09:34 am - Thursday 17 April 2014
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Food & Exploring Oman

By staff - Wed Aug 08, 6:46 am

BY Sasha Martin


Jabreen castle wall. Photo by Tristan.

Pull up a chair, grab a steaming cup of Kahwa and a few dates. We’re going to Oman, a boomerang shaped country on the edge of the Arabian pennisula.

Kahwa is omani coffee, made with enough sugar for the biggest smile in your heart, a dusting of dreamy cardamom and brittle, sunset-colored strands of saffron. Sip by sip, let the heat soak into your pores as you dream your day away.

Vista of Sur, Oman. Reconstructed 16th century Portuguese forts dot the landscape. Photo by Dan Soley.

If coffee isn’t your preference, perhaps a cold glass of rosewater lemonade, or a salty buttermilk drink called laban, or even a creamy yogurt sipper will help you while away the time among the desert dunes. Whatever you choose, just be sure to heed the traffic signs.

Traffic sign in the Oman Dessert. Photo by Franzfoto.

When it comes time to dine, Oman has an astonishing array of rice dishes (anything from steamed rice to pilafs or even mekboos, a.k.a. machboos). We cooked machboos [recipe] last fall and it was so good it actually inspired me to boil my Thanksgiving turkey. While the house smelled like a far away spice shop mixed with down home flavor, I still need to perfect the cooking time.

Wadi Shab is the most beautiful Wadi in Oman and one of the top attractions. Photo by Ian Sewell.

The rice can come with stewed or roast meats, kabobs or even kofta (slender cigars of hand rolled meat). Because of Oman’s proximity to the coast, fish dishes are also popular, such as Mezroota, made with dried fish, turmeric, citrus, cumin and hot chili pepper.

Oman is well known for frankincense, which is a resin found abundantly in the boswellia trees. You’ve heard about it in incense, but the resin is also used medicinally, in drinks and even in ice cream.

Who knew?

The staple food of Oman is simple and nourishing which includes marinated meats, soups, rice,omf curries, vegetables and salads. The popular drinks are coffee, kahwa (Arab-style coffee) and yoghurt-based drinks. Rice forms main food stuff for the meals, along with cooked meats. The morning meal is simple, mostly with tea and leftovers from the day before. The main meal usually taken early or mid-afternoon is generally a large dish of rice comprised of tomato sauce, meat or fish. Pork is completely forbidden in Oman. For the evening meal, Omanis take a very light meal consisting of fruit or bread and tea.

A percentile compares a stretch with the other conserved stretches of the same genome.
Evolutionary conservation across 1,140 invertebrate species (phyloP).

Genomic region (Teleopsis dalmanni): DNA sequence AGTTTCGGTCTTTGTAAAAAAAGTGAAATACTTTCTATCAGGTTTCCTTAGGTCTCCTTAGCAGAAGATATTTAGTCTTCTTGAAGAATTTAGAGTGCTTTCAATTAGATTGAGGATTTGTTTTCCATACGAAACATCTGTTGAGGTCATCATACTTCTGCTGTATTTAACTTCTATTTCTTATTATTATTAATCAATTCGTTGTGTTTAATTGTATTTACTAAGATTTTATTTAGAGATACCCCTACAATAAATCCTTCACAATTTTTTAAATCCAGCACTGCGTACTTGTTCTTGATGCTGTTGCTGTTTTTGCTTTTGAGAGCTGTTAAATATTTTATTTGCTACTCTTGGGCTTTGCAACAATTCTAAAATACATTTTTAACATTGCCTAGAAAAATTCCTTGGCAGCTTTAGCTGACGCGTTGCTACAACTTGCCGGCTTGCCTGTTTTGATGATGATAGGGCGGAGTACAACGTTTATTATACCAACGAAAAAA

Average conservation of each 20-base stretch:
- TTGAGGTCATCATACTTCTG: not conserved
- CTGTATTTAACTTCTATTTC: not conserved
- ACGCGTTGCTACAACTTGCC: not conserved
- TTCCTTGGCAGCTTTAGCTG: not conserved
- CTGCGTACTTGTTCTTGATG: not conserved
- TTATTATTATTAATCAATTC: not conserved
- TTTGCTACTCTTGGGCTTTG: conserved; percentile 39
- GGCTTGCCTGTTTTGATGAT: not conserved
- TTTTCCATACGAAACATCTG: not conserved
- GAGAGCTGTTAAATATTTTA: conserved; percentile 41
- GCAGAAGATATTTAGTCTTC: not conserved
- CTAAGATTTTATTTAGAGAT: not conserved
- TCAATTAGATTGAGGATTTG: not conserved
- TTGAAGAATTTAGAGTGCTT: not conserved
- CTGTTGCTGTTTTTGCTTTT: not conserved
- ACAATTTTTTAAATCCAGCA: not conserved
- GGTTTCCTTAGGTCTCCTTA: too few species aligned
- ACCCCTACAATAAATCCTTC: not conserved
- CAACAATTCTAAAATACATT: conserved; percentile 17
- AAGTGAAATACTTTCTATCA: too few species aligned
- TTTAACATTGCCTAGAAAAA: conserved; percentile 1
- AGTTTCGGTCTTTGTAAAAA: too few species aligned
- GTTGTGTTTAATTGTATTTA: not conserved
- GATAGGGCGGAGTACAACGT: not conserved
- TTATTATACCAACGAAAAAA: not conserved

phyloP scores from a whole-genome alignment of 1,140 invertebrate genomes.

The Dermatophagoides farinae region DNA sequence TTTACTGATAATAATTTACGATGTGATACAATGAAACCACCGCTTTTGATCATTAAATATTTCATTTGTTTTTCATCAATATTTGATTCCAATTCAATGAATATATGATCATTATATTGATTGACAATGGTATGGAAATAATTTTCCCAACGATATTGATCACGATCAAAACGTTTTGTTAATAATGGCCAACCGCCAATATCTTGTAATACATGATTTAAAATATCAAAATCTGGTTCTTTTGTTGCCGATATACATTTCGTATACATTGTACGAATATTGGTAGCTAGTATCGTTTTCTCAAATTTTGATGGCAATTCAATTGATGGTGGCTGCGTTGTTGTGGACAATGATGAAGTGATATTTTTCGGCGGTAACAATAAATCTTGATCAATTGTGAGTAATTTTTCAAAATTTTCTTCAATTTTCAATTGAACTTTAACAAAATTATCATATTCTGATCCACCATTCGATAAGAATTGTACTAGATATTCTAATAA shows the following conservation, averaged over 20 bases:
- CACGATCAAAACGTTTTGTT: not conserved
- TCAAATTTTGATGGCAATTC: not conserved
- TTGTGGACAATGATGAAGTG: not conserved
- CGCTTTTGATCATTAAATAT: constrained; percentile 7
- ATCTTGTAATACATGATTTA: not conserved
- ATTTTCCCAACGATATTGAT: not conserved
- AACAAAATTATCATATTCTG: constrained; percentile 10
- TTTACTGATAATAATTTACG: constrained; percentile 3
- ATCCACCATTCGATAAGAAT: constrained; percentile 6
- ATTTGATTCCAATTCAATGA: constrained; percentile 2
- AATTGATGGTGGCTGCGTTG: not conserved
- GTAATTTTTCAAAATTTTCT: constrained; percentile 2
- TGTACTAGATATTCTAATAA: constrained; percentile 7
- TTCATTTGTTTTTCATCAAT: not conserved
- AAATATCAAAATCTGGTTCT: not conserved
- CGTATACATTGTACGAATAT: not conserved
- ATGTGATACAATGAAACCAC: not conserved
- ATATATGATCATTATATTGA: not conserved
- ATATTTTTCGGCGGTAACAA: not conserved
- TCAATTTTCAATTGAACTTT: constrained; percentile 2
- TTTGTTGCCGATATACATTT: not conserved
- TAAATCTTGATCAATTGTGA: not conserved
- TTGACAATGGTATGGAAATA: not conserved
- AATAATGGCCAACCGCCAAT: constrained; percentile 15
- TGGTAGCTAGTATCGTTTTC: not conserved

As the Indian influence is very strong you will find many Indian restaurants throughout the country. In the capital area, there are many Western fast-food establishments and a variety of French, Italian, Japanese, and Chinese restaurants as well. The chefs of Oman are keen on preparing traditional Omani dishes or even creating new dishes. The regular items on restaurant menus are mutton, chicken and fish. The salted butter milk called Laban is popular for its cooling properties apart from the yoghurt drinks delectably concocted with pistachios nuts and cardamom.

Dates, fresh or dried, are important to the diet and the hospitality of Omanis. A kind of sweet called helwa made with butter, honey, and spices is also equally important. If you are a guest, Omanis serve both with strong, bitter, and often cardamom-scented coffee. During Ramadan, the Islamic month of fasting, Omanis observe fasting between dawn and dusk. They break their fast with coffee and dates followed by a ritual meal, often shared with family and close friends.

Muslims are not allowed to drink alcohol, but most hotel bars and restaurants have a bar for guests. Visitors can purchase drinks from licensed hotels and restaurants and the legal drinking age is 18. Especially during festivals, Omanis prepare a variety of dishes such as harees, shuwa(meat roasted in underground clay ovens), mishkak, khubz rakhal (Omani bread), sakhana(a sweet soup) and fatta.

This apart, on the grand festivals of Eid Al Adha and Eid Al Fitr, Omanis are known for preparing manyomf1 delicacies such as ruz al mudhroub, muqalab, maqdeed and arisia.  Muqalab is a dish made from crushed spices like black pepper, cardamom and garlic while arisia is a dish made from lamb meat with rice. In short, travel to Oman is a real culinary delight with numerous restaurants which offer you the cuisines of Arabic, Indian, Oriental, European and other international dishes.

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